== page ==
Oscars Makes History

2015 will feature the least diverse list of Academy Awards nominations since 1998. Yes, you read that right. It seems that the Academy is open to honoring anyone in Hollywood for their talent in writing, directing, acting, and editing as long as that person is a straight white man, or when it is necessary, a straight white woman.

As the nominations for the 87th Academy Awards were announced last Thursday, one thing became overwhelmingly obvious: almost everyone was white. Selma, the film chronicling the march of Martin Luther King Jr. and his allies from Selma to Montgomery, Alabama, barely made a ripple with just two nominations: one for best picture and one for best original song.  Normally this would not be so alarming if it weren’t about the only diversity the Oscars will be having this year.

This is particularly troubling since 2014 was a banner year for diversity in the Oscars, with awards for Best Supporting Actress, Best Adapted Screenplay, and Best Picture going to “12 Years a Slave”. It’s even worse considering that, for almost two decades, at least one black, Latino, Asian, or Iranian actor has been nominated in one of the four acting categories each year (Duca).

So why is everyone getting so upset about this now? It’s not as if the Academy Awards don’t have a history of discrimination against people of color going all the way back to 1927, when the Awards were invented. They didn’t get much better after thirty years, when Laurence OIivier was nominated for the Best Actor award in 1965 for Othello, a film in which he wore black face and spoke in a cartoonish accent. Can we really expect the Academy to have become more sensitive in just another fifty?

In a word: yes.

While the world is busy becoming more diverse and accepting, the Academy is still trapped back in 1965. According to the Los Angeles Times, voting members of the Academy are 93% white and 76% male, with only 2% of the entire group being black (Desta). This is tragic considering the number of talented people in Hollywood who could be and should be part of the Academy, not to mention the people who deserve awards for their hard work.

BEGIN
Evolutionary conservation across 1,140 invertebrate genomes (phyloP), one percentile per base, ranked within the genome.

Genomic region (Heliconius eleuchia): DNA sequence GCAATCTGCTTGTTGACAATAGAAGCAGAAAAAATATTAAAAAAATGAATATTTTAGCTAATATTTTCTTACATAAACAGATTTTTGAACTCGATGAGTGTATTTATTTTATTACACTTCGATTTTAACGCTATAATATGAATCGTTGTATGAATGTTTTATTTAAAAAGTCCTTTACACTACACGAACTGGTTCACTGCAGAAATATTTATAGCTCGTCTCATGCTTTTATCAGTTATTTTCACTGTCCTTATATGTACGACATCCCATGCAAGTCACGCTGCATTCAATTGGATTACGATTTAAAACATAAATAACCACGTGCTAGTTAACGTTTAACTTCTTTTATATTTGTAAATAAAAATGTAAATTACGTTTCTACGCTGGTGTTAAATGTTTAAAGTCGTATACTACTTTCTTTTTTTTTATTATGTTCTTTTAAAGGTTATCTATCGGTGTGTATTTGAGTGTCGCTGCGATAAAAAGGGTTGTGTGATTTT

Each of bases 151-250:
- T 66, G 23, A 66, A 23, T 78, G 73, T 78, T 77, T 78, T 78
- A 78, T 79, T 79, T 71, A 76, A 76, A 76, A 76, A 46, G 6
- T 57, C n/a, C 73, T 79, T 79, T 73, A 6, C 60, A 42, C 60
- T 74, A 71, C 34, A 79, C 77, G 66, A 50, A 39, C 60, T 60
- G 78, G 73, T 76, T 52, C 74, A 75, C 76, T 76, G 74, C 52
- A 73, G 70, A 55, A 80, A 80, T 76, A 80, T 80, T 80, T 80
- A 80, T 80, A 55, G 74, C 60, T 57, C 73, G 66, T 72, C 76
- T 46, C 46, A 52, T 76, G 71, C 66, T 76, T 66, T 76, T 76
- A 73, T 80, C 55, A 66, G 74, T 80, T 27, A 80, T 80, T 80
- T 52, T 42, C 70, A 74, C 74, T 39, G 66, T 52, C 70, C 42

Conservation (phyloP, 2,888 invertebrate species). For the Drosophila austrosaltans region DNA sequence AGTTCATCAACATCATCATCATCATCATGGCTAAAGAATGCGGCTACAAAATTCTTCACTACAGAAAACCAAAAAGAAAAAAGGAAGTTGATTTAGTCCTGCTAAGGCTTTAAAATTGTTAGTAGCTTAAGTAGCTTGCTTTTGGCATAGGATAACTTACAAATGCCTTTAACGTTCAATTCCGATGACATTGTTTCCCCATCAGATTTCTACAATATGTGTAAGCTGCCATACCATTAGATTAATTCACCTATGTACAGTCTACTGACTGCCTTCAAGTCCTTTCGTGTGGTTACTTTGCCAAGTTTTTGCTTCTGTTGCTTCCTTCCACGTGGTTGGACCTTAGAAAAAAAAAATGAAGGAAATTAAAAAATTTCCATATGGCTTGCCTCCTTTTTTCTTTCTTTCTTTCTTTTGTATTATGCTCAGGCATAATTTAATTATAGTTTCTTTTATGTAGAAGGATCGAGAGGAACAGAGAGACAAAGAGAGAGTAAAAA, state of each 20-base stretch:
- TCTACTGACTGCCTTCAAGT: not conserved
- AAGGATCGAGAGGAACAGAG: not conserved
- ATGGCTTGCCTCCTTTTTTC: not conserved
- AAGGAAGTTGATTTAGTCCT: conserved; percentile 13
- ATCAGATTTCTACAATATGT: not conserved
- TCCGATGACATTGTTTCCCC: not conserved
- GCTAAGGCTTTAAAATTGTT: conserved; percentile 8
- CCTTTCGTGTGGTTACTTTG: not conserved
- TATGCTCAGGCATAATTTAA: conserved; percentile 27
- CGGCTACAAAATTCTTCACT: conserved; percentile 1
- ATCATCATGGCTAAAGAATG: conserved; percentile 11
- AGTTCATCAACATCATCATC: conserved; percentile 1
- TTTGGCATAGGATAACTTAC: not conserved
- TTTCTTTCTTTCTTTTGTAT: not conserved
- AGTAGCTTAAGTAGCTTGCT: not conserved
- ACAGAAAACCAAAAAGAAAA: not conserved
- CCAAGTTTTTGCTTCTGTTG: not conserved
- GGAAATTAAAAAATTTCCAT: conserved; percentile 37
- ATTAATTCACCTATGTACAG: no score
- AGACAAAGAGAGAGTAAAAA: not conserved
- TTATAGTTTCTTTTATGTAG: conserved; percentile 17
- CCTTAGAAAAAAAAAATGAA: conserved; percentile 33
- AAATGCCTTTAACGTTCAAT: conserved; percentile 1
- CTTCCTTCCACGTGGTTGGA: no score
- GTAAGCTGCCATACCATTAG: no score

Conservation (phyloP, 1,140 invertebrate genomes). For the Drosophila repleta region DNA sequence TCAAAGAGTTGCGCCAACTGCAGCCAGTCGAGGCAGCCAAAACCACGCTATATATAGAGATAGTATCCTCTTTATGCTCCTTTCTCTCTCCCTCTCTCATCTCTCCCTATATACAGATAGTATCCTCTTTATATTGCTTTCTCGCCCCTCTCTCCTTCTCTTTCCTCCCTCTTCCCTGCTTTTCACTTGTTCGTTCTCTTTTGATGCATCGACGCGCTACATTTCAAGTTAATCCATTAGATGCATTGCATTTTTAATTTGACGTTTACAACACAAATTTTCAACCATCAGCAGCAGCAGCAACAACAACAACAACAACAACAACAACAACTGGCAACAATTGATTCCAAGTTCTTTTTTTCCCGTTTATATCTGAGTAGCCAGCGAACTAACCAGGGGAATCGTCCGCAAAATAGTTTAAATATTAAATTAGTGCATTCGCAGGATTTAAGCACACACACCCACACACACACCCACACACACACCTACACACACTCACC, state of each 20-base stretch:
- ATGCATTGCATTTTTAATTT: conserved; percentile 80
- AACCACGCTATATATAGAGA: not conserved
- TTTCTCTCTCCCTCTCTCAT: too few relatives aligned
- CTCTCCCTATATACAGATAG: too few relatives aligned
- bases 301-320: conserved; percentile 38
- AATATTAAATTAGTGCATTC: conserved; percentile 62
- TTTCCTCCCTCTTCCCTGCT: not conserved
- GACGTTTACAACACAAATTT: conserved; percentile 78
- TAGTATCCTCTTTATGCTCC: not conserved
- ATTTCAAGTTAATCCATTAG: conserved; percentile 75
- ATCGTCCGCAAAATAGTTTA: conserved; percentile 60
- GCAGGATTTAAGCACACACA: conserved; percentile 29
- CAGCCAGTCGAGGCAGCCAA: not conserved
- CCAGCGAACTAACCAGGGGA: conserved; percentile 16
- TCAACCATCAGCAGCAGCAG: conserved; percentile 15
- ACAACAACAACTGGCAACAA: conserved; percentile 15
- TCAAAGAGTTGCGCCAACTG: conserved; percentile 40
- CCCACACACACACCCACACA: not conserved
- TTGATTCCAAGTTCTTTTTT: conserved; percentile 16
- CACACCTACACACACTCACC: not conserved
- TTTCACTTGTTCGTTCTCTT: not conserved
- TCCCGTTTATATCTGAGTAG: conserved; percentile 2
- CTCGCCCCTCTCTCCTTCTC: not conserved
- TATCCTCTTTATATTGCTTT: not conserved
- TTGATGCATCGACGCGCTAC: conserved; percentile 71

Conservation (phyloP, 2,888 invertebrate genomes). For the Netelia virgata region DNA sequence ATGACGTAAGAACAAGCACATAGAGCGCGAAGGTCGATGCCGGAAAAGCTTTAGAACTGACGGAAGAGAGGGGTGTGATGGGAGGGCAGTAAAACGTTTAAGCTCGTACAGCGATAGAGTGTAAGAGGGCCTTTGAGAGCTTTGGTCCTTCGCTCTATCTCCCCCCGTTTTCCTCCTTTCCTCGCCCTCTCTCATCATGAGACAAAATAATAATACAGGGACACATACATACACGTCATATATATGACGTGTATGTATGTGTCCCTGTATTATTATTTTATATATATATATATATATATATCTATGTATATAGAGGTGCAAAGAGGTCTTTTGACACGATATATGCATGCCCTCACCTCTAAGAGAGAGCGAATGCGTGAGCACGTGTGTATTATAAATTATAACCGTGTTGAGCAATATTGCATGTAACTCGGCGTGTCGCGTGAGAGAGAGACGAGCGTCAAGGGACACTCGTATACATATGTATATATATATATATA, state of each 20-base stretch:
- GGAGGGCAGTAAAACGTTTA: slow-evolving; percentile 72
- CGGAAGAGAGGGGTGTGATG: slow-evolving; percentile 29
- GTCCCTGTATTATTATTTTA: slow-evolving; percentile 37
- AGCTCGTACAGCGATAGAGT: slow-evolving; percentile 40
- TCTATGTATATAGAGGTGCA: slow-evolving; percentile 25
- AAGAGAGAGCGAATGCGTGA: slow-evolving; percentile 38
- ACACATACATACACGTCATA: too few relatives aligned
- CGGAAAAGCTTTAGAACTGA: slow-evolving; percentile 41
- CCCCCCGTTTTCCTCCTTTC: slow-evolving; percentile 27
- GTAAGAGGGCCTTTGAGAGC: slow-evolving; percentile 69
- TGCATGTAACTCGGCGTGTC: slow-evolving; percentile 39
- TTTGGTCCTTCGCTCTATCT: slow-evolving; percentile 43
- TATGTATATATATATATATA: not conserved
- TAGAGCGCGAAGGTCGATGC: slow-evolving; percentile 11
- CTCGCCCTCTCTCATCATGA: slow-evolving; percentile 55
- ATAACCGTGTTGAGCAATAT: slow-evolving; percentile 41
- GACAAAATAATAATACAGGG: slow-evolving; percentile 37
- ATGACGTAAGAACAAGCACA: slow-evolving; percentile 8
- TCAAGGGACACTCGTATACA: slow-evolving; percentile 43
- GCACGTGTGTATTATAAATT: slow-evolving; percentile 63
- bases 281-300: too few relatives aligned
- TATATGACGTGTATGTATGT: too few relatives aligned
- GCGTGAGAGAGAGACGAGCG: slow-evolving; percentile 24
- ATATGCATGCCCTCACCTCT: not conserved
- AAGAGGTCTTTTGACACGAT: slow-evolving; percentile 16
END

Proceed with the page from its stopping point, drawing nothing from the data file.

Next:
What’s worse is that the nominations have come out at a time when Cheryl Boone Isaacs, president of the Academy, has been pushing for more diversity. “We’re in the second decade of the 21st century, and it’s a whole new environment for entertainment,” Boone Isaacs told Variety. “I think part of this is recognition that there are different voices that need to be heard — and that there are audiences for these different voices. We at the Academy want to be a place where these voices can be recognized,” (Desta).

Unfortunately, her dreams didn’t come into fruition this year. What the Academy and Hollywood should take away from this is that people are ready for more diverse movies and characters that appeal to more than just straight white men and women. Hopefully, somewhere in the near future, they’ll be able to give people what they really want and award people for the hard work they have done.



Desta, Yohana. “Snubbing ‘Selma’: The 2015 Oscars Missed a Chance to Make History.” Mashable. 16 Jan. 2015. Web. 21 Jan. 2015. <>.


Knoblauch, Max. “Twitter Responds to Whitewashed Oscar Nominations with #OscarsSoWhite.” Mashable. 16 Jan. 2015. Web. 21 Jan. 2015. <>.


Duca, Lauren. “This Will Be The Whitest Oscars Since 1998.” The Huffington Post., 15 Jan. 2015. Web. 21 Jan. 2015. <>.